By Teresa Rogers, South Carolina
I spend a lot of time in the kitchen these days. I make my own food and care for a house full of aging animals—dogs, a one-eyed cat, and a cranky parrot. Yet, the Holy Spirit delivers experiences to open me to life when daily challenges close my heart.
Sometimes I carry canned attitudes that run in the back of my mind: Oh, poor me, or Oh, no, what will happen if . . . ? When I forget I have a choice, I act from this mixed goulash of unwanted feelings and thoughts. It is as if they are cooked up without skill and awareness, and they’re not too tasty. I chew on this stew until love gets through and wakes me up to the freedom and joy of who I really am—Soul, creator of my own attitudes. My dog Tonka is often the vehicle for a divine wake-up call.
I love all animals, but Tonka is special. He’s a big, goofy German shepherd and a gentle giant. He’s old and stinky and sheds a lot. I love him dearly. His hips hurt, so he has to take medicine on a full stomach. Mealtimes for the critters go like this: First, feed and water the parrot, because if Apple doesn’t get her food first, her shrieks will painfully remind me to return to the proper order of service. Then, fill the cat dish and feed the dog. After dinner, it’s time for Tonka’s pills. Finally, treats for everyone.
The pill-taking routine is always a struggle. Initially, I tried all kinds of tricks, such as hiding the pills in foods like butter, sausage, or cheese. But Tonka was never fooled. He’d wiggle his head back and forth and work his tongue around until the pills popped out and the food was swallowed. Eventually, not having the time nor creativity to explore further methods, I took to opening his jaws and pushing the pills down. I worry this might irritate his throat, yet the job needs to be done.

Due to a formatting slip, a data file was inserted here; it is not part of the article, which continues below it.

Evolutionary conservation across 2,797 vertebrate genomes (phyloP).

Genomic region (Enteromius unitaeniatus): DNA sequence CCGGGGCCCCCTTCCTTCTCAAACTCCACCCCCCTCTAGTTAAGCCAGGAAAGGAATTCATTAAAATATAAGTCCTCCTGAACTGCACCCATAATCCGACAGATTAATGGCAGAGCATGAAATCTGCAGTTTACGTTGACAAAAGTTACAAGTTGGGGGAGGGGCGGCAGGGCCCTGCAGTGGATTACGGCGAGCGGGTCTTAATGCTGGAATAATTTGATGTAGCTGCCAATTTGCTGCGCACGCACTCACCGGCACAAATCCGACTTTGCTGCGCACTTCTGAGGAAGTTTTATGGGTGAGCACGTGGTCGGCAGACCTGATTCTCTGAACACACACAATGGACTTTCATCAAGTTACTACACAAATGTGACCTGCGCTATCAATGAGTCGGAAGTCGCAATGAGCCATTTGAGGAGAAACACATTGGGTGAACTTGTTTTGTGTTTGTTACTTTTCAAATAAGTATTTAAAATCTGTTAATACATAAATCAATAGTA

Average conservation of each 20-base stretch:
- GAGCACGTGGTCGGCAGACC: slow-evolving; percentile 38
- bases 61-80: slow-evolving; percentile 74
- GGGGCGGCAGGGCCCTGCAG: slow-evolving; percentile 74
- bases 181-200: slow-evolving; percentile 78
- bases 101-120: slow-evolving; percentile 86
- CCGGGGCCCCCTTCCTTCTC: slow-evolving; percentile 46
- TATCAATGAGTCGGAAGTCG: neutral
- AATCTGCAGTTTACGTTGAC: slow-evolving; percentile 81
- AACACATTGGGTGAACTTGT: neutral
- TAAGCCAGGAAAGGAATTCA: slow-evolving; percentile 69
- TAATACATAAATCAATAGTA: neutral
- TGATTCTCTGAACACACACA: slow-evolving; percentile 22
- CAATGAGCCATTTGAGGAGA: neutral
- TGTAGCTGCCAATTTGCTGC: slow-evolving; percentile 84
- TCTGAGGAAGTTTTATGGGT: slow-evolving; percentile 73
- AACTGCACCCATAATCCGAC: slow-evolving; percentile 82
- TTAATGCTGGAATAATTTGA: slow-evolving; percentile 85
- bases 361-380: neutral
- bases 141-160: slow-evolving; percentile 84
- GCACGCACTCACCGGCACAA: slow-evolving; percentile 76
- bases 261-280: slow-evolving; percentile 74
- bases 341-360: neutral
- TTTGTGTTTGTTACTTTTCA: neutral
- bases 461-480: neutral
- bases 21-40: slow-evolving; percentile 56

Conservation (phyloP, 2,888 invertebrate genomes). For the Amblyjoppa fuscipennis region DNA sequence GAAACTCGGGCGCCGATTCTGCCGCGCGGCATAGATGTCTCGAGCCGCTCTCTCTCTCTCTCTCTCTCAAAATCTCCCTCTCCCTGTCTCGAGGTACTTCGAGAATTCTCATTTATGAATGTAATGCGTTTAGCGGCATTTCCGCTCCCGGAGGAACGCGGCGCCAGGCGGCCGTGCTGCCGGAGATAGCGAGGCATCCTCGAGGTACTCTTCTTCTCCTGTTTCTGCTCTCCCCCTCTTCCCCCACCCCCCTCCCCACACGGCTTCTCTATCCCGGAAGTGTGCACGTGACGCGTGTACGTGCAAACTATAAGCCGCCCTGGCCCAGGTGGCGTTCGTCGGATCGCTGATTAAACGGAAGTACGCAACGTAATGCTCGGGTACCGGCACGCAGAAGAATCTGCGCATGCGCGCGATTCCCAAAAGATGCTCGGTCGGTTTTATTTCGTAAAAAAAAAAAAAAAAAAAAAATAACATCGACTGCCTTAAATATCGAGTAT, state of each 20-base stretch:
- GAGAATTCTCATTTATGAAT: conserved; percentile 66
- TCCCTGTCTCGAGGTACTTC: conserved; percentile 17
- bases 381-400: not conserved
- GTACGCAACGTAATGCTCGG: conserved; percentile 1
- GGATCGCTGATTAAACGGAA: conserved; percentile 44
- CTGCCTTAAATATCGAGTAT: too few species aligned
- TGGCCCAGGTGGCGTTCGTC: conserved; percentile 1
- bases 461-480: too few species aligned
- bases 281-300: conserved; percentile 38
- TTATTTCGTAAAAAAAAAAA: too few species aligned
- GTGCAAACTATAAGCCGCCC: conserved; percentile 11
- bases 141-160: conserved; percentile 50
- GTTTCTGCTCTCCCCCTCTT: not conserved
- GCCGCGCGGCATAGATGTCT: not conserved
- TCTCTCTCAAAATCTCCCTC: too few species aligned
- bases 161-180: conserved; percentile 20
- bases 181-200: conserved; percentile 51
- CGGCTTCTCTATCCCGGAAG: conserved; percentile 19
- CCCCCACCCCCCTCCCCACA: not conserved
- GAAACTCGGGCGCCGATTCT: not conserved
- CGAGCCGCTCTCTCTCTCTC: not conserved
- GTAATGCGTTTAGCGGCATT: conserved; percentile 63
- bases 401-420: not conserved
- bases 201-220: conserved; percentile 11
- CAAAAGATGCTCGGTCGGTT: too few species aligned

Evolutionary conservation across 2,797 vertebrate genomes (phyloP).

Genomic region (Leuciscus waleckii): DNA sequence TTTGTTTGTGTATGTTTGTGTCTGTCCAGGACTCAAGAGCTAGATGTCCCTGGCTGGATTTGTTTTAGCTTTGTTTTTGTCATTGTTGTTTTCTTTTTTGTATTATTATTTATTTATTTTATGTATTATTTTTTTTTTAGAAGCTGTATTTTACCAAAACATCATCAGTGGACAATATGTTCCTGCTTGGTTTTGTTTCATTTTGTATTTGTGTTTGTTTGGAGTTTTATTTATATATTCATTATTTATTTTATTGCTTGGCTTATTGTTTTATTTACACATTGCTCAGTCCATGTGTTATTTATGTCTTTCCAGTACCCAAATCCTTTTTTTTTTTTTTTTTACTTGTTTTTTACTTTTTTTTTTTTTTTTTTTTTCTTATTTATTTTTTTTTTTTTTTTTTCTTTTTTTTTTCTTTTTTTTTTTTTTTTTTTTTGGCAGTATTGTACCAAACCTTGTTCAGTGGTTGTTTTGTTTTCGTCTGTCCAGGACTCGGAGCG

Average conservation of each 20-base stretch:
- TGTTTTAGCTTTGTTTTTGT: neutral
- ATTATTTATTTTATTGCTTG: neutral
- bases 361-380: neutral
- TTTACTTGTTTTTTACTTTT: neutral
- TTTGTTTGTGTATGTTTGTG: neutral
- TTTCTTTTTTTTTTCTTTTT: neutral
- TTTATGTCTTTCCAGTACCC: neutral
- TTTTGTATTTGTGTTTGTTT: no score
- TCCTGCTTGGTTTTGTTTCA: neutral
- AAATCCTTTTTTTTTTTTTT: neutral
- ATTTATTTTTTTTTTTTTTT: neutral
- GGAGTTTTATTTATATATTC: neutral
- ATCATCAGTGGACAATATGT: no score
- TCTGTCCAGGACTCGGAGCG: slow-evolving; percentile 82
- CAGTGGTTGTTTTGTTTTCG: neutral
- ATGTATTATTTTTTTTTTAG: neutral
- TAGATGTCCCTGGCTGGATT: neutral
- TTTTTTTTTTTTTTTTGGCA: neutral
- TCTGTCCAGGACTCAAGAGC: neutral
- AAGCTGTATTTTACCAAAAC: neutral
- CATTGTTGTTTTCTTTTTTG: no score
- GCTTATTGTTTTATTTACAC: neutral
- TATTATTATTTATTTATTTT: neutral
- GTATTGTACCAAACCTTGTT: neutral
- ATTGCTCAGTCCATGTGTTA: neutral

As soon as he’s done eating, Tonka winds and weaves around the house to escape. I follow and hold the pills in ready position between my fingers until I catch him. Even though Tonka remains patient with me, I feel so sorry for what I must do to keep him healthy. It’s so stressful!
One session was particularly difficult. My fingers were wet after trying multiple times to give him the pills. Still, he looked at me with those liquid eyes of love. I felt our bond of divine love and trust expand. My heart opened. I gave him a big hug and a rub. And down went the pills.
A few feedings later, I noticed Tonka voluntarily coming to me for his pills. That’s when I realized he was really coming for the hugs. Now he no longer wanders off to escape after meals. He stays for the love. When I give him his pills, it’s a love fest instead of a chore and (almost) a pleasure for us both.
For me, divine love is the secret ingredient in life’s recipe for daily living. As honey sweetens the pot or soothes the throat, a dash of divine love can harmonize and balance the rough patches in the stew of living. When I forget, I’m reminded by Tonka, one of my greatest teachers. God loves me, and I share this love with an open heart.
When love flows, all life responds with quiet miracles, and I feel happy. Order prevails in the kitchen. And the dog takes his pills.
—Photos by Teresa Rogers